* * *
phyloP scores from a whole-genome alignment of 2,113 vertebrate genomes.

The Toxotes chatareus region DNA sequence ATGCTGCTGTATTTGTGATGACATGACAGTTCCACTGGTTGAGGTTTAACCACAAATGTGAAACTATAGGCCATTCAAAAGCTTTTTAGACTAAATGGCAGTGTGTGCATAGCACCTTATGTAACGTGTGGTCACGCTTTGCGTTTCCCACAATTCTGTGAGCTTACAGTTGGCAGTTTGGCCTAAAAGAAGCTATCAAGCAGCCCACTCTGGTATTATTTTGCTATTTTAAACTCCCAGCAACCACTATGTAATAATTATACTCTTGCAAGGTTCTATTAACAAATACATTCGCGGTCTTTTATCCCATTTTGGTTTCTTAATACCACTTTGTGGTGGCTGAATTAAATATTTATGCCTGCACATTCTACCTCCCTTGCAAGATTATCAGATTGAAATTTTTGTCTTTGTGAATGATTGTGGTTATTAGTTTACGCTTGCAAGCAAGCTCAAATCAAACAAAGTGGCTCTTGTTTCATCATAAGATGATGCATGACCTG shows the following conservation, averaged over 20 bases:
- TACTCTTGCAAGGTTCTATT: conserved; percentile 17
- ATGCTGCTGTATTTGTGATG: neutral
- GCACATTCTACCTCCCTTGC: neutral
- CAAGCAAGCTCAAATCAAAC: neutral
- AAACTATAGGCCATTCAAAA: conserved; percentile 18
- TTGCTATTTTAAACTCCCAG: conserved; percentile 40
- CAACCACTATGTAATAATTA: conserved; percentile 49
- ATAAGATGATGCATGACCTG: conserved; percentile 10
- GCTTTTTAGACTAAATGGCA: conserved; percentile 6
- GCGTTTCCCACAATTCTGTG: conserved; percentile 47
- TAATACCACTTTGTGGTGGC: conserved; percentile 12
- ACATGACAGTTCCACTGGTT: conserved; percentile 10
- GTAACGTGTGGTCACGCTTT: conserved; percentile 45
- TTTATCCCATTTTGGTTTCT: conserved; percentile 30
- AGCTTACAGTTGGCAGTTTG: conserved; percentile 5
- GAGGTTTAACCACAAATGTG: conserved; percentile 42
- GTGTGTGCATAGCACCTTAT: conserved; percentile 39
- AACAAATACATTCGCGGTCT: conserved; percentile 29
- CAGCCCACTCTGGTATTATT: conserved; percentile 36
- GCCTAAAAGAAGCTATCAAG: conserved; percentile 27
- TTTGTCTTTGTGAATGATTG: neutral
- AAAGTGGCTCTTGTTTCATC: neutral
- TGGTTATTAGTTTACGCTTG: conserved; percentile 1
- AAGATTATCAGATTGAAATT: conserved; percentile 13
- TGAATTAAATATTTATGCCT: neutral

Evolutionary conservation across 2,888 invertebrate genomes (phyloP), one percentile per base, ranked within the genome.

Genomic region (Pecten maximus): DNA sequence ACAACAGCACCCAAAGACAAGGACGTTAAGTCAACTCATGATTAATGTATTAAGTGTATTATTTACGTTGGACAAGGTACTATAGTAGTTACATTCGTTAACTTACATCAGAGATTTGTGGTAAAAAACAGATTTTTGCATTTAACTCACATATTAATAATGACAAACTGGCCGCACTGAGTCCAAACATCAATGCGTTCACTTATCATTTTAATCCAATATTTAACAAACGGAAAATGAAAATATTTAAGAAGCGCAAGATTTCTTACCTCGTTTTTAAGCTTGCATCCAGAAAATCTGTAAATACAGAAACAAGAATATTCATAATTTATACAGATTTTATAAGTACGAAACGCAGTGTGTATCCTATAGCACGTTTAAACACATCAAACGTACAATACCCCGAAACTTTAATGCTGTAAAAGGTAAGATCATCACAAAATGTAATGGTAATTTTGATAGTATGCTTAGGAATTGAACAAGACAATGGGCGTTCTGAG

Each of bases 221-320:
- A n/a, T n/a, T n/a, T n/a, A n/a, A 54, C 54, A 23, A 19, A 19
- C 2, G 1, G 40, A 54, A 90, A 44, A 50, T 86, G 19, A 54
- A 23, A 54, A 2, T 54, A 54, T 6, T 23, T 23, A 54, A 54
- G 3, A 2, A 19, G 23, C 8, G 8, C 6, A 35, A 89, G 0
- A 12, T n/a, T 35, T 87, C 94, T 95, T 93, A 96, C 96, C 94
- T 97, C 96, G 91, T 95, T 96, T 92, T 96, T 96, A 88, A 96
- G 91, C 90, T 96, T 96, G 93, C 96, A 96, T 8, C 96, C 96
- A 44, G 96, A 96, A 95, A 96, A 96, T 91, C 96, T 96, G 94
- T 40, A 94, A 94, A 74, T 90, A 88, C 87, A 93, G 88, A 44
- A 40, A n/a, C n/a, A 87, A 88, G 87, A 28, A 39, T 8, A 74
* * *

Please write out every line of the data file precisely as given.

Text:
phyloP scores from a whole-genome alignment of 2,113 vertebrate genomes.

The Toxotes chatareus region DNA sequence ATGCTGCTGTATTTGTGATGACATGACAGTTCCACTGGTTGAGGTTTAACCACAAATGTGAAACTATAGGCCATTCAAAAGCTTTTTAGACTAAATGGCAGTGTGTGCATAGCACCTTATGTAACGTGTGGTCACGCTTTGCGTTTCCCACAATTCTGTGAGCTTACAGTTGGCAGTTTGGCCTAAAAGAAGCTATCAAGCAGCCCACTCTGGTATTATTTTGCTATTTTAAACTCCCAGCAACCACTATGTAATAATTATACTCTTGCAAGGTTCTATTAACAAATACATTCGCGGTCTTTTATCCCATTTTGGTTTCTTAATACCACTTTGTGGTGGCTGAATTAAATATTTATGCCTGCACATTCTACCTCCCTTGCAAGATTATCAGATTGAAATTTTTGTCTTTGTGAATGATTGTGGTTATTAGTTTACGCTTGCAAGCAAGCTCAAATCAAACAAAGTGGCTCTTGTTTCATCATAAGATGATGCATGACCTG shows the following conservation, averaged over 20 bases:
- TACTCTTGCAAGGTTCTATT: conserved; percentile 17
- ATGCTGCTGTATTTGTGATG: neutral
- GCACATTCTACCTCCCTTGC: neutral
- CAAGCAAGCTCAAATCAAAC: neutral
- AAACTATAGGCCATTCAAAA: conserved; percentile 18
- TTGCTATTTTAAACTCCCAG: conserved; percentile 40
- CAACCACTATGTAATAATTA: conserved; percentile 49
- ATAAGATGATGCATGACCTG: conserved; percentile 10
- GCTTTTTAGACTAAATGGCA: conserved; percentile 6
- GCGTTTCCCACAATTCTGTG: conserved; percentile 47
- TAATACCACTTTGTGGTGGC: conserved; percentile 12
- ACATGACAGTTCCACTGGTT: conserved; percentile 10
- GTAACGTGTGGTCACGCTTT: conserved; percentile 45
- TTTATCCCATTTTGGTTTCT: conserved; percentile 30
- AGCTTACAGTTGGCAGTTTG: conserved; percentile 5
- GAGGTTTAACCACAAATGTG: conserved; percentile 42
- GTGTGTGCATAGCACCTTAT: conserved; percentile 39
- AACAAATACATTCGCGGTCT: conserved; percentile 29
- CAGCCCACTCTGGTATTATT: conserved; percentile 36
- GCCTAAAAGAAGCTATCAAG: conserved; percentile 27
- TTTGTCTTTGTGAATGATTG: neutral
- AAAGTGGCTCTTGTTTCATC: neutral
- TGGTTATTAGTTTACGCTTG: conserved; percentile 1
- AAGATTATCAGATTGAAATT: conserved; percentile 13
- TGAATTAAATATTTATGCCT: neutral

Evolutionary conservation across 2,888 invertebrate genomes (phyloP), one percentile per base, ranked within the genome.

Genomic region (Pecten maximus): DNA sequence ACAACAGCACCCAAAGACAAGGACGTTAAGTCAACTCATGATTAATGTATTAAGTGTATTATTTACGTTGGACAAGGTACTATAGTAGTTACATTCGTTAACTTACATCAGAGATTTGTGGTAAAAAACAGATTTTTGCATTTAACTCACATATTAATAATGACAAACTGGCCGCACTGAGTCCAAACATCAATGCGTTCACTTATCATTTTAATCCAATATTTAACAAACGGAAAATGAAAATATTTAAGAAGCGCAAGATTTCTTACCTCGTTTTTAAGCTTGCATCCAGAAAATCTGTAAATACAGAAACAAGAATATTCATAATTTATACAGATTTTATAAGTACGAAACGCAGTGTGTATCCTATAGCACGTTTAAACACATCAAACGTACAATACCCCGAAACTTTAATGCTGTAAAAGGTAAGATCATCACAAAATGTAATGGTAATTTTGATAGTATGCTTAGGAATTGAACAAGACAATGGGCGTTCTGAG

Each of bases 221-320:
- A n/a, T n/a, T n/a, T n/a, A n/a, A 54, C 54, A 23, A 19, A 19
- C 2, G 1, G 40, A 54, A 90, A 44, A 50, T 86, G 19, A 54
- A 23, A 54, A 2, T 54, A 54, T 6, T 23, T 23, A 54, A 54
- G 3, A 2, A 19, G 23, C 8, G 8, C 6, A 35, A 89, G 0
- A 12, T n/a, T 35, T 87, C 94, T 95, T 93, A 96, C 96, C 94
- T 97, C 96, G 91, T 95, T 96, T 92, T 96, T 96, A 88, A 96
- G 91, C 90, T 96, T 96, G 93, C 96, A 96, T 8, C 96, C 96
- A 44, G 96, A 96, A 95, A 96, A 96, T 91, C 96, T 96, G 94
- T 40, A 94, A 94, A 74, T 90, A 88, C 87, A 93, G 88, A 44
- A 40, A n/a, C n/a, A 87, A 88, G 87, A 28, A 39, T 8, A 74